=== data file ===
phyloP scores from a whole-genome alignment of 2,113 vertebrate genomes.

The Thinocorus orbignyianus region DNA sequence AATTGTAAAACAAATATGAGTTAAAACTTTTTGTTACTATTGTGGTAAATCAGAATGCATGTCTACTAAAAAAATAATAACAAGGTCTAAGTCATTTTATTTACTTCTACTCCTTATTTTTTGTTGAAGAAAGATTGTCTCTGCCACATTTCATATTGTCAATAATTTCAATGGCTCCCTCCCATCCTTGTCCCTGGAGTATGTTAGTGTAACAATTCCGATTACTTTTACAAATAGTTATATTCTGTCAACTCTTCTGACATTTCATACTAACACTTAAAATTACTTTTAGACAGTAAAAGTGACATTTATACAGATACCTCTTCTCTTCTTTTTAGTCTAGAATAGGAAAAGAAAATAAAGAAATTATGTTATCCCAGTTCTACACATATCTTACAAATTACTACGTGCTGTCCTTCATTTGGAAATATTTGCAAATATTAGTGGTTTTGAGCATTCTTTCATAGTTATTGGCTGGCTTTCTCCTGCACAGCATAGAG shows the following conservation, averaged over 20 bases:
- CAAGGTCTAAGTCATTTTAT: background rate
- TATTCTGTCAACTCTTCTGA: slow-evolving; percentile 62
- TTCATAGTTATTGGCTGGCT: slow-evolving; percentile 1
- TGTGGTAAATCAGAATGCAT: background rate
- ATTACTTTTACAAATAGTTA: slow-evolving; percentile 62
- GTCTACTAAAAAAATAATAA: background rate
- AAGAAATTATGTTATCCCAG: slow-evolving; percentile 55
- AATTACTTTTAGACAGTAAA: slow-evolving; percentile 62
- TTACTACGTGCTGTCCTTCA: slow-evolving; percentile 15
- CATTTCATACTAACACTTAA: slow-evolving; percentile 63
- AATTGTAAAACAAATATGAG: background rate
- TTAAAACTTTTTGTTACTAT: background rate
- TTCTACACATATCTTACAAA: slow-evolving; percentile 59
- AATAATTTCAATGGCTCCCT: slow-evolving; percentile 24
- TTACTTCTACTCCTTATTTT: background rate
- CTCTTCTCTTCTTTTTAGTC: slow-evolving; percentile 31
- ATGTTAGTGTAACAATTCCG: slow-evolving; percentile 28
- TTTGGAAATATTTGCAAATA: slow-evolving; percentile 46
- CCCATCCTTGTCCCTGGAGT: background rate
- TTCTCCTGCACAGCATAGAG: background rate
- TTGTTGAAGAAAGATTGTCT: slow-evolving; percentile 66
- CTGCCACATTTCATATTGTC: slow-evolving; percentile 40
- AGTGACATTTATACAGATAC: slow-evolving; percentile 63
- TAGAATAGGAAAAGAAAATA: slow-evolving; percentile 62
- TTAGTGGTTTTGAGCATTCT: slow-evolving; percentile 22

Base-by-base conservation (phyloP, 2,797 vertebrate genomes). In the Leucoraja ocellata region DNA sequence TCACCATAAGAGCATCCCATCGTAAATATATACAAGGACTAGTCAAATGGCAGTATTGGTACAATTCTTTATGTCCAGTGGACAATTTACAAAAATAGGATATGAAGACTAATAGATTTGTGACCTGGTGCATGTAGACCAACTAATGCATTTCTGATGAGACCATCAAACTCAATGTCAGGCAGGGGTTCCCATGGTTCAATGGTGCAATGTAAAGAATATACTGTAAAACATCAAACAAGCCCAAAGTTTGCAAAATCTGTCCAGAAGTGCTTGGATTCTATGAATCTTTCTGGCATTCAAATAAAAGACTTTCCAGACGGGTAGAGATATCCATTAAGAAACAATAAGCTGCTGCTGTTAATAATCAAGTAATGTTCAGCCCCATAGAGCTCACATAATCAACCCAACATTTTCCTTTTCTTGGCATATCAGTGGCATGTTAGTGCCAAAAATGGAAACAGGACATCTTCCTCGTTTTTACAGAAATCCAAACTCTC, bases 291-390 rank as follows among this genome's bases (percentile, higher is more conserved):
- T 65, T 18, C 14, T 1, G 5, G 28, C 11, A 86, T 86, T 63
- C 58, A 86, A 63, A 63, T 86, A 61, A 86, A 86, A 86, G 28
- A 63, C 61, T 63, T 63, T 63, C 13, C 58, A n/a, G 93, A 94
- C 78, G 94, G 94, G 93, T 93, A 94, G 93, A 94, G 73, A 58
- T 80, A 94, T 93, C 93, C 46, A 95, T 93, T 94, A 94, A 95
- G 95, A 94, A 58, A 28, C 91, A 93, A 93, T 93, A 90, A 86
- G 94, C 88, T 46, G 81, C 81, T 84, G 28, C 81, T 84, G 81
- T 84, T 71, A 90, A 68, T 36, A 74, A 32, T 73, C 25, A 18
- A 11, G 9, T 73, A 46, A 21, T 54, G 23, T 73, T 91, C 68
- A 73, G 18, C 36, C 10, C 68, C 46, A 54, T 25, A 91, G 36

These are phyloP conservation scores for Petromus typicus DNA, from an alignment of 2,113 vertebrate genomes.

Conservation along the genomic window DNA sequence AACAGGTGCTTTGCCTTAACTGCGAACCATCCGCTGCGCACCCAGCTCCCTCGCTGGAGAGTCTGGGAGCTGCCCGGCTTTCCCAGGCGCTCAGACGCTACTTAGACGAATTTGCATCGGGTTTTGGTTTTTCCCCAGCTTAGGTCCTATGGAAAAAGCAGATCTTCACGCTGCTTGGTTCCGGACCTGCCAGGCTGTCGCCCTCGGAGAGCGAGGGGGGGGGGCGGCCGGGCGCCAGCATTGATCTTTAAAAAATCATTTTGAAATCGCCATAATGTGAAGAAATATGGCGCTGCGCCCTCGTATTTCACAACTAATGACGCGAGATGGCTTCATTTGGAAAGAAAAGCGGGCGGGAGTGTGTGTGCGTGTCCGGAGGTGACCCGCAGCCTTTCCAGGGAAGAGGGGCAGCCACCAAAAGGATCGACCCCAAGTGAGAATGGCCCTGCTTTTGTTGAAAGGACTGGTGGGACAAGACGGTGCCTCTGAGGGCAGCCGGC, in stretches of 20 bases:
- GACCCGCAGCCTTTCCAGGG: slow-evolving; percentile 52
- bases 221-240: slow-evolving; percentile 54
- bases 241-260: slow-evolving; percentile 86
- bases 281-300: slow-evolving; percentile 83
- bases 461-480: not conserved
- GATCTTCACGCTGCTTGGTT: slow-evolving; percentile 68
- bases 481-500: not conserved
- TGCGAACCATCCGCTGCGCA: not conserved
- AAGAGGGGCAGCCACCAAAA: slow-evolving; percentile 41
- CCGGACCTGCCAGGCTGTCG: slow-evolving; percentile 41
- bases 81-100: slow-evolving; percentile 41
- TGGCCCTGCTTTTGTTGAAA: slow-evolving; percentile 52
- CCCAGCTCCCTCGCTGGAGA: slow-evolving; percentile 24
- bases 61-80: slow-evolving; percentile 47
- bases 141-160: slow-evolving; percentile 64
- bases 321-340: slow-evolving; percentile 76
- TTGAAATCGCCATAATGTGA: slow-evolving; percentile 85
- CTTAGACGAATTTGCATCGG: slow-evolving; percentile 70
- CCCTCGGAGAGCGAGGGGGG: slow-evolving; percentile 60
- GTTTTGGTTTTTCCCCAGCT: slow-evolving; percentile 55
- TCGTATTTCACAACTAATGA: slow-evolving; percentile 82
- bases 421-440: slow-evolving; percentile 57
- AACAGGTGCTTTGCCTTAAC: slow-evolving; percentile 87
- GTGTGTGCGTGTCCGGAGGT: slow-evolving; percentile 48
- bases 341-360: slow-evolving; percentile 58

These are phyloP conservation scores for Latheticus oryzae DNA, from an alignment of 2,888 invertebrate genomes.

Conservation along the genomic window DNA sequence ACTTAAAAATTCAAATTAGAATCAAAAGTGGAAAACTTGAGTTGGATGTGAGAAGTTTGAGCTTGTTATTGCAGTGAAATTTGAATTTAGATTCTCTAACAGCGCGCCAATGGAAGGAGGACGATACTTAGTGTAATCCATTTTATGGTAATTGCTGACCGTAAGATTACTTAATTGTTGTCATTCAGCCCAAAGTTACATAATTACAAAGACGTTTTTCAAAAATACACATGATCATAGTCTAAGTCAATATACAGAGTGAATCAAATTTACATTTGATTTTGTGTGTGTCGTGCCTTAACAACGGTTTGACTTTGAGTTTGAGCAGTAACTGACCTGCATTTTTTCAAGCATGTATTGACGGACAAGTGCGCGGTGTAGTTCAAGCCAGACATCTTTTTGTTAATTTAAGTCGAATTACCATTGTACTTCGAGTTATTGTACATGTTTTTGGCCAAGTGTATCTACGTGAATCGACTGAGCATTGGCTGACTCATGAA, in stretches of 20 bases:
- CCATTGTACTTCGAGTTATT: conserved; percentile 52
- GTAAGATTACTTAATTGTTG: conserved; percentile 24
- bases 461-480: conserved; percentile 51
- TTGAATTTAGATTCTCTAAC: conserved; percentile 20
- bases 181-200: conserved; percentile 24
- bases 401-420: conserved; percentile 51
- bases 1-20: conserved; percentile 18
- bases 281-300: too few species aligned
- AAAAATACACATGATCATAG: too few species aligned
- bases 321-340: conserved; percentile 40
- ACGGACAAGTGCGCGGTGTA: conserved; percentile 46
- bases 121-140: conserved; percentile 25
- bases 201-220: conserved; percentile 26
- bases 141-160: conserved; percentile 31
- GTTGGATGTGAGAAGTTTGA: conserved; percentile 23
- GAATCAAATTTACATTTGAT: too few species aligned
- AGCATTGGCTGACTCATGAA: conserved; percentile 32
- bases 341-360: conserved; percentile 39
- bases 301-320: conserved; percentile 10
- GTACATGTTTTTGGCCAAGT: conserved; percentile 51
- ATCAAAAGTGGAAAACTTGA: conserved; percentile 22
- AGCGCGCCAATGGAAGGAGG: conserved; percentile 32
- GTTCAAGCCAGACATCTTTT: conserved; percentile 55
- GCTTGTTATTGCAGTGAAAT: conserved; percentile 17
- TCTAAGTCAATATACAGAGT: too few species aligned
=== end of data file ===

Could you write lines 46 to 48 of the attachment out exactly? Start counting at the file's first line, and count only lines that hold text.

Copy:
- GATCTTCACGCTGCTTGGTT: slow-evolving; percentile 68
- bases 481-500: not conserved
- TGCGAACCATCCGCTGCGCA: not conserved